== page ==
Then I read the Inspiration part of the devotional for Acts 14, written by Charles Swindoll in his devotional, “Growing Strong in the Seasons of Life”. I thought it was awesome and I wanted to share it with you.
I fear our generation has come dangerously near the “I’m-getting-tired-so-let’s-quit” mentality. And not just in the spiritual realm. Dieting is a discipline, so we stay fat. Finishing school is a hassle, so we bail out. Cultivating a close relationship is painful, so we back off. Getting a book written is demanding, so we stop short. Working through conflicts in marriage is a tiring struggle, so we walk away. Sticking with an occupation is tough, so we start looking elsewhere…
Ignace Jan Paderewski, the famous composer-pianist, was scheduled to perform at a great concert hall in America. It was an evening to remember – black tuxedos and long evening dresses, a high society extravaganza. Present in the audience that evening was a mother with her fidgety nine-year-old son. Weary of waiting, he squirmed constantly in his seat. His mother was in hopes that her boy would be encouraged to practice the piano if he could just hear the immortal Paderewski at the keyboard. So – against his wishes – he had come.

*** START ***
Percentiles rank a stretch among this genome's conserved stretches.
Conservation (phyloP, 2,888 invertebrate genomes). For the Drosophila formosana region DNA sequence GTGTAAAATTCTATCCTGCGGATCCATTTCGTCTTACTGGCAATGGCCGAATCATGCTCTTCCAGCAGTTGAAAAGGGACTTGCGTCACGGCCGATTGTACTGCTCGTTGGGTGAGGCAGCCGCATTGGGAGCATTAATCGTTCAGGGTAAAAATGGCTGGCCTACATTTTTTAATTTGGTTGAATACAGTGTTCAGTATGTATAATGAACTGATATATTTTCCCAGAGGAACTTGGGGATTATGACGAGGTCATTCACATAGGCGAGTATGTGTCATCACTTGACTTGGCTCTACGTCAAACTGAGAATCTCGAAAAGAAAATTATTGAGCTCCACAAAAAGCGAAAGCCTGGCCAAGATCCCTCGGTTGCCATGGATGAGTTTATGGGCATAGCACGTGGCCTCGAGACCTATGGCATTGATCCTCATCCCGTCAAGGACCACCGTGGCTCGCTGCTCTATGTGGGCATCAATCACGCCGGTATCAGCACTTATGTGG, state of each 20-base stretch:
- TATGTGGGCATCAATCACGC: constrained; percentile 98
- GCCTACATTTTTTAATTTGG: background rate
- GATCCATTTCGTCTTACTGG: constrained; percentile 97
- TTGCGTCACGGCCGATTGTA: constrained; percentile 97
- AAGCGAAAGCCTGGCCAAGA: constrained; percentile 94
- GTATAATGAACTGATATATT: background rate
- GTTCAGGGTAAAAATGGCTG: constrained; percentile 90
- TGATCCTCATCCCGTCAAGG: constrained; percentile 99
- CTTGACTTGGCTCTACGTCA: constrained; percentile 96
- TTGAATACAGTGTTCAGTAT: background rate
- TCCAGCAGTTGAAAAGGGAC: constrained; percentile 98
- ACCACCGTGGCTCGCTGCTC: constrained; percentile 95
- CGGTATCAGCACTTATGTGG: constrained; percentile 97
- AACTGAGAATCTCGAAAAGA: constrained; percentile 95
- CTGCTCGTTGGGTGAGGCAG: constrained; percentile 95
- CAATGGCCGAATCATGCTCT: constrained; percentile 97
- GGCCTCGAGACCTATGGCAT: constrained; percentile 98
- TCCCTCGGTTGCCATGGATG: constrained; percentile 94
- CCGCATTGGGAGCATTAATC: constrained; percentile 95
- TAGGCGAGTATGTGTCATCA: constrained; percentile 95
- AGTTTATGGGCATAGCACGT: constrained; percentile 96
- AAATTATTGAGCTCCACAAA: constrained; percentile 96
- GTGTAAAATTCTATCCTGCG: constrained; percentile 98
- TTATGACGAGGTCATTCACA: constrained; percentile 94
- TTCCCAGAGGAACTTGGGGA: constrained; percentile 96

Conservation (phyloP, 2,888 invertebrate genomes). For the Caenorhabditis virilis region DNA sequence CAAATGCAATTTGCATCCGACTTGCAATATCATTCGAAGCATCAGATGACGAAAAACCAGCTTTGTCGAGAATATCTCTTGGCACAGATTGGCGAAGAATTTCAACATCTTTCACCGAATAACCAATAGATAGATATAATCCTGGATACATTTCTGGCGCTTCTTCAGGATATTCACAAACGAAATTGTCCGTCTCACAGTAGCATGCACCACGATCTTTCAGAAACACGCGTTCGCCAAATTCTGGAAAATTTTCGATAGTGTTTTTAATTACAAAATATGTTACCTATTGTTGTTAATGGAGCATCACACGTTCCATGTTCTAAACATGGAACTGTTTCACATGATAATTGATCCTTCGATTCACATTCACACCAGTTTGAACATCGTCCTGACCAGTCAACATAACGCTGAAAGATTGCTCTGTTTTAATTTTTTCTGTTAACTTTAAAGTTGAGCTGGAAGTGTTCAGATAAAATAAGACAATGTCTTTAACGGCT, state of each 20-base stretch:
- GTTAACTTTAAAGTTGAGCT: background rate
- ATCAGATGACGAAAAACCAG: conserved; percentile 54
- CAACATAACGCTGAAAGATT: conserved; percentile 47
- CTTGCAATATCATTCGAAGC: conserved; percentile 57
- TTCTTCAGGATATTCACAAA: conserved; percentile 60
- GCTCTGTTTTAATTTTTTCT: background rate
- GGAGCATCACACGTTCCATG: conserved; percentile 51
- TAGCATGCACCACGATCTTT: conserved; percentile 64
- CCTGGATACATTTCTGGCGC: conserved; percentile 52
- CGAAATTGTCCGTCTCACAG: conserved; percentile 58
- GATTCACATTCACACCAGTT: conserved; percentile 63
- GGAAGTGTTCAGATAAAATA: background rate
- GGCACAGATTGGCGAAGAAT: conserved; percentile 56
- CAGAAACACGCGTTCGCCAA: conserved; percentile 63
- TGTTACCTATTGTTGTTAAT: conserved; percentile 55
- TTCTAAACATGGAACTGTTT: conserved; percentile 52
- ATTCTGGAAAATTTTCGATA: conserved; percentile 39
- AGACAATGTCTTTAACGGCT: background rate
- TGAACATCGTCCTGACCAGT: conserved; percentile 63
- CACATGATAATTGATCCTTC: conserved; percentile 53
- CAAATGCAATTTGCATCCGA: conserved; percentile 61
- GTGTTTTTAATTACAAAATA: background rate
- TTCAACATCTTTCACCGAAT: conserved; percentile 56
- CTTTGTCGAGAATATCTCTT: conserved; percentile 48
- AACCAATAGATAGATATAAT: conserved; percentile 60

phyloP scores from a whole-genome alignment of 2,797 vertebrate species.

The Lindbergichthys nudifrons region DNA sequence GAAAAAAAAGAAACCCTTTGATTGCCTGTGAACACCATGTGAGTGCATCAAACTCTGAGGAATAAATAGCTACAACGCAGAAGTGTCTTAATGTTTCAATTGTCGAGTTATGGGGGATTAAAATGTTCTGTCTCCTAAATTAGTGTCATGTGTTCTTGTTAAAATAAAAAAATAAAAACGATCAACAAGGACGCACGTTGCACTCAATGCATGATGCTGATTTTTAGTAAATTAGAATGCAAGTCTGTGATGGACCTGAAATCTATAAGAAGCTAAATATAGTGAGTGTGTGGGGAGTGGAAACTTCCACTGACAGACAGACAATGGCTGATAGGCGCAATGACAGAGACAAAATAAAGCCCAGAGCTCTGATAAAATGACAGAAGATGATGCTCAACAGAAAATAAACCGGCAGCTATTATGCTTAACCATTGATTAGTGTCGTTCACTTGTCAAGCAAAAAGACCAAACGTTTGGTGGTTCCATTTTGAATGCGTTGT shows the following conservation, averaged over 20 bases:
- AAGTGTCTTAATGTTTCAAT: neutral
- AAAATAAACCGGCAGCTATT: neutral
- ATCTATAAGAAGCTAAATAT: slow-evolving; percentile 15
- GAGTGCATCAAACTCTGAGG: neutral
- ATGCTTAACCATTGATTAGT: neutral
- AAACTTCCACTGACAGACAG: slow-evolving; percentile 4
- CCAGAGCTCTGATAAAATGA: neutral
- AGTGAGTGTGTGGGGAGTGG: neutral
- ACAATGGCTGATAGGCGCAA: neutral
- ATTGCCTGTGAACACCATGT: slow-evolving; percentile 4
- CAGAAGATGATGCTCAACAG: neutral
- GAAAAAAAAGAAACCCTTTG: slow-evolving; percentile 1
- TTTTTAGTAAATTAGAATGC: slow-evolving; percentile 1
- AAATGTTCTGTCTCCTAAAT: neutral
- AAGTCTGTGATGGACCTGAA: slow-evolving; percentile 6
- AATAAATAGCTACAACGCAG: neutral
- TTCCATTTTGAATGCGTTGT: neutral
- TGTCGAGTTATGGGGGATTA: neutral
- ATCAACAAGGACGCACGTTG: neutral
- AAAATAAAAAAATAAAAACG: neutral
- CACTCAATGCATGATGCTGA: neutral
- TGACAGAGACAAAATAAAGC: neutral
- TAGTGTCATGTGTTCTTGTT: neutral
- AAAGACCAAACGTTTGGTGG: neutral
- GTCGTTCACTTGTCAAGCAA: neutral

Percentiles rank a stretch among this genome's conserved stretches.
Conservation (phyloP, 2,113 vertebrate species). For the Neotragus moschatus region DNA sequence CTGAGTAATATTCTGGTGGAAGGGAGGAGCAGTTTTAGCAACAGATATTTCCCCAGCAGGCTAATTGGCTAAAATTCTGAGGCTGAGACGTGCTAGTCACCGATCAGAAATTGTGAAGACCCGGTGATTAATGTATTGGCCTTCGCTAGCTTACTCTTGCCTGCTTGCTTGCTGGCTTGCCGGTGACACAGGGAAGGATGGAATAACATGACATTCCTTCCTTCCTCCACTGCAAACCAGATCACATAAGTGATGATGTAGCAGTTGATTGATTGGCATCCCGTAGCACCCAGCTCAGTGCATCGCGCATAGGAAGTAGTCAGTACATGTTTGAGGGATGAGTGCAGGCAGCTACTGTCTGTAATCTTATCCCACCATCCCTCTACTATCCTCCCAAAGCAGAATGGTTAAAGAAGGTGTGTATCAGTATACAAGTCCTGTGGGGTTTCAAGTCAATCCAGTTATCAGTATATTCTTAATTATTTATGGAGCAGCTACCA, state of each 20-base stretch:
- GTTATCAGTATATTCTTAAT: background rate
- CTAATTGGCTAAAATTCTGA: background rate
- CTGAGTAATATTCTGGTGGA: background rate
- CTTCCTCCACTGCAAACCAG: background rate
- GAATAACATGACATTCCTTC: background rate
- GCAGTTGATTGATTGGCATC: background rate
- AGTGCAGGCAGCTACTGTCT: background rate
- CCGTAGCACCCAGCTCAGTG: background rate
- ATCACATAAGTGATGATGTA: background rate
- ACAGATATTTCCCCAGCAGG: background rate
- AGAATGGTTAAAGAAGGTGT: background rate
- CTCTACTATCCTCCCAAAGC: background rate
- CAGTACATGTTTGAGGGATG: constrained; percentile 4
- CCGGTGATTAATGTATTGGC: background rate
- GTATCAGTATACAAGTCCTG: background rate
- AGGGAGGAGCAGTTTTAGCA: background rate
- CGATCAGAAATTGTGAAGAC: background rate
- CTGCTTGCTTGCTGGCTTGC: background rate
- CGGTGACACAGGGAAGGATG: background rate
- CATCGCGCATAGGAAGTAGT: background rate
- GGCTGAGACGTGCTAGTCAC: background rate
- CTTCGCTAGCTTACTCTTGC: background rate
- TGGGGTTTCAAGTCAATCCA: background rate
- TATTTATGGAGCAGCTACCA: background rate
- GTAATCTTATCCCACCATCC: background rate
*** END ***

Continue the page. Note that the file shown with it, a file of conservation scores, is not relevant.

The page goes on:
As she turned to talk with friends, her son could stay seated no longer. He slipped away from her side, strangely drawn to the ebony concert grand Steinway and its leather tufted stool, staring wide-eyed at the black and white keys. He placed his small, trembling fingers in the right location and began to play “chopsticks.” The roar of the crowd was hushed as hundreds of frowning faces turned in his direction. Irritated and embarrassed, they began to shout:
“Get that boy away from there!”
“Who’d bring a kid that young in here?”
“Where’s his mother?”
“Somebody stop him!”
Backstage, the master overheard the sounds out front and quickly put together in his mind what was happening. Hurriedly, he grabbed his coat and rushed toward the stage. Without one word of announcement he stooped over behind the boy, reached around both sides, and began to improvise a counter melody to harmonize and enhance “chopsticks.” As the two of them played together, Paderewski kept whispering in the boy’s ear:
“Keep going. Don’t quit, son. Keep on playing… don’t stop… don’t quit.”